Like many, I enjoyed the movie Top Gun when it first came out and plan to see the new sequel when I’m able to. Its interesting to note that reality was not that far off regarding the professional portions of the movie, however, the other ‘fun’ aspects are fantasy dreamed up by the movie makers. (who woulda known?)
Anyway, today I ran across this article where there was a discussion about the pilots’ call signs. It is not surprising to me since my dad was a fighter/bomber pilot in WWII and call signs according to his stories, never really reached the iconic level as those used in the movies. But its an interesting read just the same.
“I rarely hear call signs as cool as they are in Top Gun the movies,” says Snodgrass, whose own call sign is “Bus.”
“Almost by design, they’re meant to keep your ego in check. Every once in a while you’ll have one that’s kind of off the wall. … You have some that are fun, like a former Blue Angel pilot named Ted Steelman. Around that time Buns of Steel was popular, so his call sign was ‘Bunsa.’ Another buddy of mine who was a TOPGUN instructor, his call sign was ‘GIMP,’ which stood for ‘Guy Inebriated Missing Pants.’ So it’s usually something you’ve done to earn it. … But it’s rarely gonna be super-cool, like ‘Laser’ or something.”
The original Top Gun was actually shot on the USS Enterprise but I believe in the movie they say it was the USS Carl Vinson. I was serving on it at the time and when I tried to talk to Tom Cruise back then on the ship, he wanted nothing to do with me or anyone. A real ass if you ask me.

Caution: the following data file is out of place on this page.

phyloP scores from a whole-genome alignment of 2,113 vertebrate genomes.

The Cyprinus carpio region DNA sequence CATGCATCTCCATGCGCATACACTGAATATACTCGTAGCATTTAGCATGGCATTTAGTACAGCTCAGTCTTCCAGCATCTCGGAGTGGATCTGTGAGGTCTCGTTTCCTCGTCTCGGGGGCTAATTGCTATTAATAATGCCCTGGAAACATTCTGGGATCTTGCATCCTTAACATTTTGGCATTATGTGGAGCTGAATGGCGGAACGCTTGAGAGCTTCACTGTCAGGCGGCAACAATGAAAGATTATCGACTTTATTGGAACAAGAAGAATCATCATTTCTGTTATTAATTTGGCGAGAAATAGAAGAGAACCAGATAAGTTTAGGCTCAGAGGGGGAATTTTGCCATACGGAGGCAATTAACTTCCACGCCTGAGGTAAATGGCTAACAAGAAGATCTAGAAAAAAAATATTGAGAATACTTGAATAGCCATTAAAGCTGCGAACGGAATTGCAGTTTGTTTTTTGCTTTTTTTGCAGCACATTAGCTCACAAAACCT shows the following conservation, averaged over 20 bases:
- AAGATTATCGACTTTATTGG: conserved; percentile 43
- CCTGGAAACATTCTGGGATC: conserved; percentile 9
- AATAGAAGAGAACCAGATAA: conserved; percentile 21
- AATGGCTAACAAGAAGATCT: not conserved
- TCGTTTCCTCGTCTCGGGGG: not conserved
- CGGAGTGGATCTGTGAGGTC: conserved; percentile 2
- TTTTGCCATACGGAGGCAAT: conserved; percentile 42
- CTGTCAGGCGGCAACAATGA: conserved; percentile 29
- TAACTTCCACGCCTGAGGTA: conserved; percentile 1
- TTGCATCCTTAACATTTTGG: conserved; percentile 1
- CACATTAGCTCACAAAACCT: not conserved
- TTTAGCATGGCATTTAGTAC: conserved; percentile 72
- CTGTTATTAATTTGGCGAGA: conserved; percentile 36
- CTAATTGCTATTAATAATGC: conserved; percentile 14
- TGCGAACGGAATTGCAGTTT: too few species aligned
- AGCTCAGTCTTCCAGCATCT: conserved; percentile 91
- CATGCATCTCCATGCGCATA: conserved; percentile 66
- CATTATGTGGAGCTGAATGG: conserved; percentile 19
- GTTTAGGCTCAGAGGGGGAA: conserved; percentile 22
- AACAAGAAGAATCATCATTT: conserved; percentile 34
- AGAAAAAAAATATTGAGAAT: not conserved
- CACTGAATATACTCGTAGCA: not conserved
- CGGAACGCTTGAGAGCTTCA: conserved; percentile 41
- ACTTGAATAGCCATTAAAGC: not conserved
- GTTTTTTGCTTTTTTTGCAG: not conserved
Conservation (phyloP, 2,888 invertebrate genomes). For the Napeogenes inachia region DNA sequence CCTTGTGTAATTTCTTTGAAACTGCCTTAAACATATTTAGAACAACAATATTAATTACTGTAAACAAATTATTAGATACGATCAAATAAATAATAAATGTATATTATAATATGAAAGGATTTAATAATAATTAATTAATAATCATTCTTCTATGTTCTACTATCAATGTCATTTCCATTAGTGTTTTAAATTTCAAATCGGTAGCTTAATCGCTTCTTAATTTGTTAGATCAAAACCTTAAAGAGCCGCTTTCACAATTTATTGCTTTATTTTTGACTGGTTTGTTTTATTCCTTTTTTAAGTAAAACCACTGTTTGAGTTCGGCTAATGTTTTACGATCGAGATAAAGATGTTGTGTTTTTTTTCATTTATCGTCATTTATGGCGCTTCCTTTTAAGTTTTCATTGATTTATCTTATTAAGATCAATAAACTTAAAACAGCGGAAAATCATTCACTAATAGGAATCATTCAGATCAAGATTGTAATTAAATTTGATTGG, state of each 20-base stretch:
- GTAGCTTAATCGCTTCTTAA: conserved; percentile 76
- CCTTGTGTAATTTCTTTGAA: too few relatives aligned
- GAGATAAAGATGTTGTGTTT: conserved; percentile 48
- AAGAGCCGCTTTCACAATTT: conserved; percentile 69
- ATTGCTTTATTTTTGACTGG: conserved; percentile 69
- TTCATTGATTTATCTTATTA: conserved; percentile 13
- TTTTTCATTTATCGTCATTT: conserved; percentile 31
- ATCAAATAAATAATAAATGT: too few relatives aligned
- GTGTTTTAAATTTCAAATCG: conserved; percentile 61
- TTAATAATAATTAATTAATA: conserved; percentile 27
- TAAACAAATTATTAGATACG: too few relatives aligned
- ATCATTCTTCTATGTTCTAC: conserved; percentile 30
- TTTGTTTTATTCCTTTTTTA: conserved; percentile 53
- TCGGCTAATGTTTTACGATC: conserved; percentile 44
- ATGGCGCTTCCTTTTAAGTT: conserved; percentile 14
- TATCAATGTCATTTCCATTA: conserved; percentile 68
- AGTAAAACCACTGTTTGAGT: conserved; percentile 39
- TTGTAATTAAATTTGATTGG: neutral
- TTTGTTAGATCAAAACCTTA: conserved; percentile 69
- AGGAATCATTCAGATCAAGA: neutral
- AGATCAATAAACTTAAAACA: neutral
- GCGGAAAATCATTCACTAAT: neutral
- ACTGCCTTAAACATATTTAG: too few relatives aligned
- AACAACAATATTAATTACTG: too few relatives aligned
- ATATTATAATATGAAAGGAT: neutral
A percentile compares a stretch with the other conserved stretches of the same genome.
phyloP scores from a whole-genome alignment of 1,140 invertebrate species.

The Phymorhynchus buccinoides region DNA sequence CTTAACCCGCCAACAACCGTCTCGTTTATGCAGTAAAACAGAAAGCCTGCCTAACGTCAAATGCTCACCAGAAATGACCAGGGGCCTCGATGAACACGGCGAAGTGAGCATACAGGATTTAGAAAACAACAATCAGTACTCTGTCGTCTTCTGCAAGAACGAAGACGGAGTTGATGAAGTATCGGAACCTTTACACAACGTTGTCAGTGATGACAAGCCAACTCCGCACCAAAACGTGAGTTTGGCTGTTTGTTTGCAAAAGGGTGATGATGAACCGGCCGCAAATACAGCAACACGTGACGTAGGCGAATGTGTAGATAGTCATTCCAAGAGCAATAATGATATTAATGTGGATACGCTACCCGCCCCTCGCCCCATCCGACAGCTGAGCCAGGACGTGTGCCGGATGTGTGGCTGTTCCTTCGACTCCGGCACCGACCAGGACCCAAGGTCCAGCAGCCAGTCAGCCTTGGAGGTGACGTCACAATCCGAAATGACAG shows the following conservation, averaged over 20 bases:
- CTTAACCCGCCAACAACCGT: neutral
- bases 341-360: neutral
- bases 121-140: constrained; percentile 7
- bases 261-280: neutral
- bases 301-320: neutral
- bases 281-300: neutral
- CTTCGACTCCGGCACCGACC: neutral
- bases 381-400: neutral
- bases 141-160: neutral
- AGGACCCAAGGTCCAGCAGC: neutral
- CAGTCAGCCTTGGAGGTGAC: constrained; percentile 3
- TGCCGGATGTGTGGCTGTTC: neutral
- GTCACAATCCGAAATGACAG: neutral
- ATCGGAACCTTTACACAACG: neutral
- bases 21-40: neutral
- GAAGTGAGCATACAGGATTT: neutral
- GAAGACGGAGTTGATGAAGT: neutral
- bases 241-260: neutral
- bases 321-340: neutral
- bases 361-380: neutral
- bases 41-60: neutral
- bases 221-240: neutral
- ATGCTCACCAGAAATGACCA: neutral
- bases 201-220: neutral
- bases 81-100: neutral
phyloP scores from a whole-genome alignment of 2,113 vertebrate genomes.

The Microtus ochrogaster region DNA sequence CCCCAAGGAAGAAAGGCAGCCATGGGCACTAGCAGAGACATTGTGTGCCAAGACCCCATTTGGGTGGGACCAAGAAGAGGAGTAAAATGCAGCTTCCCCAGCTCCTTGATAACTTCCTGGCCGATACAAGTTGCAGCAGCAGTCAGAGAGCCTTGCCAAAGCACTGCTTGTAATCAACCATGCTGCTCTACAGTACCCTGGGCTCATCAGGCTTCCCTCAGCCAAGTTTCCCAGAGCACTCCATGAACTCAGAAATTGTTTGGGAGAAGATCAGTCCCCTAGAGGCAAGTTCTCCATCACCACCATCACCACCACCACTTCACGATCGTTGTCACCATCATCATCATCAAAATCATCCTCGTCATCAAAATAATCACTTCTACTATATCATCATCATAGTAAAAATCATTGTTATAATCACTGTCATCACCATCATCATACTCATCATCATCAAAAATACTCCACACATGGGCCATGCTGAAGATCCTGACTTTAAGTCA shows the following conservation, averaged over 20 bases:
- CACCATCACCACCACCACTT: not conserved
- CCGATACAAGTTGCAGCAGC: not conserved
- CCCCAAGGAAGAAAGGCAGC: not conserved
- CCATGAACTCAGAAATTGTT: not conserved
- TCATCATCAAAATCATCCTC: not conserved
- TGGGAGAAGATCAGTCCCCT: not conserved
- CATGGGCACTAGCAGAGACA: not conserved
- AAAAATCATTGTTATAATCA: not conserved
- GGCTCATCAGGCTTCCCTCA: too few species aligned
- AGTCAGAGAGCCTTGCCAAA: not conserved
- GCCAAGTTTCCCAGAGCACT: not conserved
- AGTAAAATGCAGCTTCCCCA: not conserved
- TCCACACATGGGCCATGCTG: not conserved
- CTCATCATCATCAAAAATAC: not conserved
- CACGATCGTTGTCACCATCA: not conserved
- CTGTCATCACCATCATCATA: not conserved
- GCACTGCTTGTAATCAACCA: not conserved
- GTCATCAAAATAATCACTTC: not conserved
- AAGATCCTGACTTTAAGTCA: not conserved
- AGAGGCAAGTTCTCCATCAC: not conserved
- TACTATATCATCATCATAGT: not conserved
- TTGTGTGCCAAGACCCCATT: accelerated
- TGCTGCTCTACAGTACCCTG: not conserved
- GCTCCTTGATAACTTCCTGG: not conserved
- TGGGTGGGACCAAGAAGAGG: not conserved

@brohawk, unfortunately so many actors have these huge egos and it blinds them. Too bad too, he could have done more good by being friendly.
I was in the Navy for 20 years, and callsigns/nicknames weren’t just for fighter pilots. I knew a Commander who was a pilot in my squadron who was nicknamed “Craven Moorehead”. Maybe use your imagination on how he earned that one.
Yea…I got it. I was in the service too, albeit only the Army Reserves, but being the only female in units sometimes leads to some very interesting ‘eavesdropping’.
Interesting–in the Army and most of the time it was a designator with a number–for example Black Horse 6 was the Commander, 3 was ops, etc. So often for brevity we used something like “6 this is 3 over” (encrypted radio of course) There could be some confusion with the “6” designator especially when it was used in reference to “watch your 6” (meaning watch your back) almost always when dealing with REMF’s and other types.
I too loved the old movie and rewatched it this past week in anticipation of the new one. The newest one was tremendous. Hit the right notes of nostalgia and added some great stuff of its own. Highly recommend you see it in the theater with a nice sound system.